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June 26, 1951


The opinion of the court was delivered by: KAUFMAN

Plaintiff, a New York corporation, is engaged in the export business. Defendant is the sole proprietor of a business manufacturing and dealing in chemical and dyestuffs. Plaintiff seeks to recover damages for an alleged breach of contract of sale Jurisdiction is predicated upon diversity of citizenship.

On or about February 27, 1947, Robert C. Winthrop, Jr., an agent of plaintiff and of G. R. Coleman & Co., an affiliate of plaintiff, called at the office of defendant in Boston, and expressed an interest in the purchase of various dyes. At that time, with respect to the larger producers, the demand for dyestuffs exceeds the supply, particularly for types known as 'sulphur black' and 'direct black'.

 The price in the open market for sulphur black in 200% concentration ran, approximately, from $ 1.25 to $ 1.75 per pound. The market price of direct black in 200% concentration ranged from about $ 1.25 to $ 140 per pound.

 Winthrop inquired of defendant whether he had for sale sulphur and direct black in 200% concentration. Defendant replied that none was available. The facts are in dispute as to what next occurred. Winthrop testified that defendant represented that he could manufacture dyes of the type and concentration desired. Defendant denied this, contending that he advised Winthrop that the colors desired could be produced by mixing other colors purchased in the open market. He testified that he told Winthrop that the concentration of the resultant of this mixture was beyond his control, and dependent upon the concentrations of the component colors, since the necessity of conforming to the desired shades rendered the ultimate concentration of the mixed color indeterminable. The fact that the dyes were to be manufactured by the mixing of various colors is not in dispute.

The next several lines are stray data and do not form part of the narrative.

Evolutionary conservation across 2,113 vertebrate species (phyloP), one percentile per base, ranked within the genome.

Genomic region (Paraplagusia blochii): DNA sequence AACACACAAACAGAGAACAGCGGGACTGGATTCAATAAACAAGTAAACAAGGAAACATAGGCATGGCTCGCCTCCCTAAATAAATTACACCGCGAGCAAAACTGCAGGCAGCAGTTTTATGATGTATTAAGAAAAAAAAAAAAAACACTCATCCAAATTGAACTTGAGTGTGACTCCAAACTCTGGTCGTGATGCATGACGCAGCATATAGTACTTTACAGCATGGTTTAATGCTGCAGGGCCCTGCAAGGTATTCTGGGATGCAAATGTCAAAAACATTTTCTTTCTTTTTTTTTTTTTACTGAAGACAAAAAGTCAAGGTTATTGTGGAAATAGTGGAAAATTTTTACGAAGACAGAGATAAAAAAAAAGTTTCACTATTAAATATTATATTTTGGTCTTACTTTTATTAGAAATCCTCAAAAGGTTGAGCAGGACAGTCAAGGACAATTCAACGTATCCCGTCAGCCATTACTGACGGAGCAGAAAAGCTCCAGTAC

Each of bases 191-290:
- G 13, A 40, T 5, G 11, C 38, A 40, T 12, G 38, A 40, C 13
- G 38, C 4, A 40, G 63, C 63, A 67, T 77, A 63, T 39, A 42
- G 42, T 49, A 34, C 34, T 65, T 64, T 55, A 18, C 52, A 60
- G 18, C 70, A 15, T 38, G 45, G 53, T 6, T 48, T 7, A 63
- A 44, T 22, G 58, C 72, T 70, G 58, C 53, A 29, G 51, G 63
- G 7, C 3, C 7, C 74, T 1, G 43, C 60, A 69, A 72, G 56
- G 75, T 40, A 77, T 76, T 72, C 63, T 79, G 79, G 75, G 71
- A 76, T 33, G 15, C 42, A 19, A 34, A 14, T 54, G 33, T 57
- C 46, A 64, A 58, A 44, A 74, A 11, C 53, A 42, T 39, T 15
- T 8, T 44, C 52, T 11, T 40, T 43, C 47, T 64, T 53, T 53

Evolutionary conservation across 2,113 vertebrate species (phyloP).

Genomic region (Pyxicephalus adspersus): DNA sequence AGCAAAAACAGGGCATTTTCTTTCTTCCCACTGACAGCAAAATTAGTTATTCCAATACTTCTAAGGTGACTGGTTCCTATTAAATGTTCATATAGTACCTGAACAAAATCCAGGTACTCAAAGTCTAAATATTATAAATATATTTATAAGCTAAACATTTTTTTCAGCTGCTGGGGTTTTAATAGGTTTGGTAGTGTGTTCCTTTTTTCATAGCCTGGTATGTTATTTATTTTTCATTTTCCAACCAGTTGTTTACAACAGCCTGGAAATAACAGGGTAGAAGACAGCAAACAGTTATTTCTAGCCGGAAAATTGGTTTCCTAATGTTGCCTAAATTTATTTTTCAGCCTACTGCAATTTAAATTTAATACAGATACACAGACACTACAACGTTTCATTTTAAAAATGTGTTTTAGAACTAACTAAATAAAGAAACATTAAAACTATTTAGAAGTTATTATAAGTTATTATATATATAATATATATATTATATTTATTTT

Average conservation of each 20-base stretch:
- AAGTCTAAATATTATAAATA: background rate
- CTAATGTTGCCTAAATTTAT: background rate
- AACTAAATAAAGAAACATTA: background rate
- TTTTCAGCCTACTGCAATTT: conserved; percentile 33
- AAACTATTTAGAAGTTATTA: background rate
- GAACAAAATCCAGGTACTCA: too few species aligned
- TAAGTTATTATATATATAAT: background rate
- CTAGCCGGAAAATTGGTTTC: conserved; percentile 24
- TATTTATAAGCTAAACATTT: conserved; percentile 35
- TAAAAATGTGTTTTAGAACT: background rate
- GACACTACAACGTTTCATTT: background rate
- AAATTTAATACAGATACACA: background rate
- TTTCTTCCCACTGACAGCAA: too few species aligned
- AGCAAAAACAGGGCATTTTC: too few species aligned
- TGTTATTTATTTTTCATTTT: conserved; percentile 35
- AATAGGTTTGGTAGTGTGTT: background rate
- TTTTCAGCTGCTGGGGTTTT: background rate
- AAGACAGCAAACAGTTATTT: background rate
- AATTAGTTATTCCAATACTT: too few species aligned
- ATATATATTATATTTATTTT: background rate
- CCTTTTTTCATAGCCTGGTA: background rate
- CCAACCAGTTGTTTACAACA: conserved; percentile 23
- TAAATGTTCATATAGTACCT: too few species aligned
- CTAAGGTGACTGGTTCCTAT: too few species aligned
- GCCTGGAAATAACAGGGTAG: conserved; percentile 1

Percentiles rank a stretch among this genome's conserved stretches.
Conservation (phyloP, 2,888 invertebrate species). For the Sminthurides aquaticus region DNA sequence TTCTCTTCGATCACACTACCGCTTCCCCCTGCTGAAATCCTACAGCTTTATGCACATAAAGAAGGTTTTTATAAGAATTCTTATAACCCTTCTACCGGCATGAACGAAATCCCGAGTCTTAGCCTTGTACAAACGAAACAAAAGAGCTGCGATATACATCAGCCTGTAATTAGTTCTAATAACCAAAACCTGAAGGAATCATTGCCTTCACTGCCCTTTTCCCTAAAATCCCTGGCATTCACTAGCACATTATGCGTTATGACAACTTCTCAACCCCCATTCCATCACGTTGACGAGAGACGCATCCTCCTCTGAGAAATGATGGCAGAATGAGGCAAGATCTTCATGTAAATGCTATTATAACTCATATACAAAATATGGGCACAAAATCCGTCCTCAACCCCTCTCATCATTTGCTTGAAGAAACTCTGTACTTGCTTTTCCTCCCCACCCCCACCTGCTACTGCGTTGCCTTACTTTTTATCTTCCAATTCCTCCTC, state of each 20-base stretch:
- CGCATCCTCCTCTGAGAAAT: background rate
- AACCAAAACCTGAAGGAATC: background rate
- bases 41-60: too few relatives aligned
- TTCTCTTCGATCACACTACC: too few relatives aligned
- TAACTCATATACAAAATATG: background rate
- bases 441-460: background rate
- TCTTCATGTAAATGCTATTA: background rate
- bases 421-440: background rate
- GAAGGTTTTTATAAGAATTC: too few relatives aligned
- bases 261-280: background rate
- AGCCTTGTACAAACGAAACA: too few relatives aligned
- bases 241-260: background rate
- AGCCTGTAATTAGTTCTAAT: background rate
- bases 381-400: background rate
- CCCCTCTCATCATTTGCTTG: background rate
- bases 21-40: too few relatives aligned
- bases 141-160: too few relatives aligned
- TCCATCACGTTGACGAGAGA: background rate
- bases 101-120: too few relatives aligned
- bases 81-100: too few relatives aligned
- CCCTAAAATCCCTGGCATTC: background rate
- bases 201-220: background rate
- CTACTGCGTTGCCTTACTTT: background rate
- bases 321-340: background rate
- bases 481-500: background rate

The prices and quantities were agreed upon and defendant, in Winthrop's presence, dictated and signed a letter dated February 27, 1947. This letter, written on both sides of one sheet of paper, and addressed to G. R. Coleman & Co., contained, amount other matters, the following provisions relevant to the issues here presented:

 'It is our understanding that you will agree to take 8,000 lb. (sic) of SULPHUR BLACK * * * at 85 cents per lb. F.O.B. Portsmouth, New Hampshire. These are mixed colors.

 Also that you agree to take- 5,000 lbs. of DIRECT BLACK * * * at $ 1.10 per lb. F.O.B. Portsmouth, New Hampshire, they are also mixed colors.

 We agree to deliver these dyestuffs any time up to the 1st of APRIL, 1947, and if we have any left over at any time we will re-negotiate.'

 Winthrop wrote across the top of the letter:


 G R Coleman & Co Inc

 Robert C. Winthrop Jr'.

 The reverse side of the letter contained the notation: 'Re: SULPHUR BLACK

 This is based on the 200% strength and is desired first as 2 B

 Second as R

 Third as G


 This black is based on the 200% strength It is preferred to be similar to



 Although Winthrop accepted the letter of February 27, 1947 on behalf of G. R. Coleman & Co. Inc., plaintiff succeeded to the rights thereunder. W. M. Hunt, treasurer of plaintiff, sent a letter to defendant dated March 4, 1947, stating:

 'With reference to your recent conversation with our Mr. Winthrop and your memorandum letter of February 27, please use this letter as your written authority to proceed to produce the Direct and Sulfur colors which we have ordered. These are:

 8000 lbs. of Sulphur Black 200%, preferably 2B.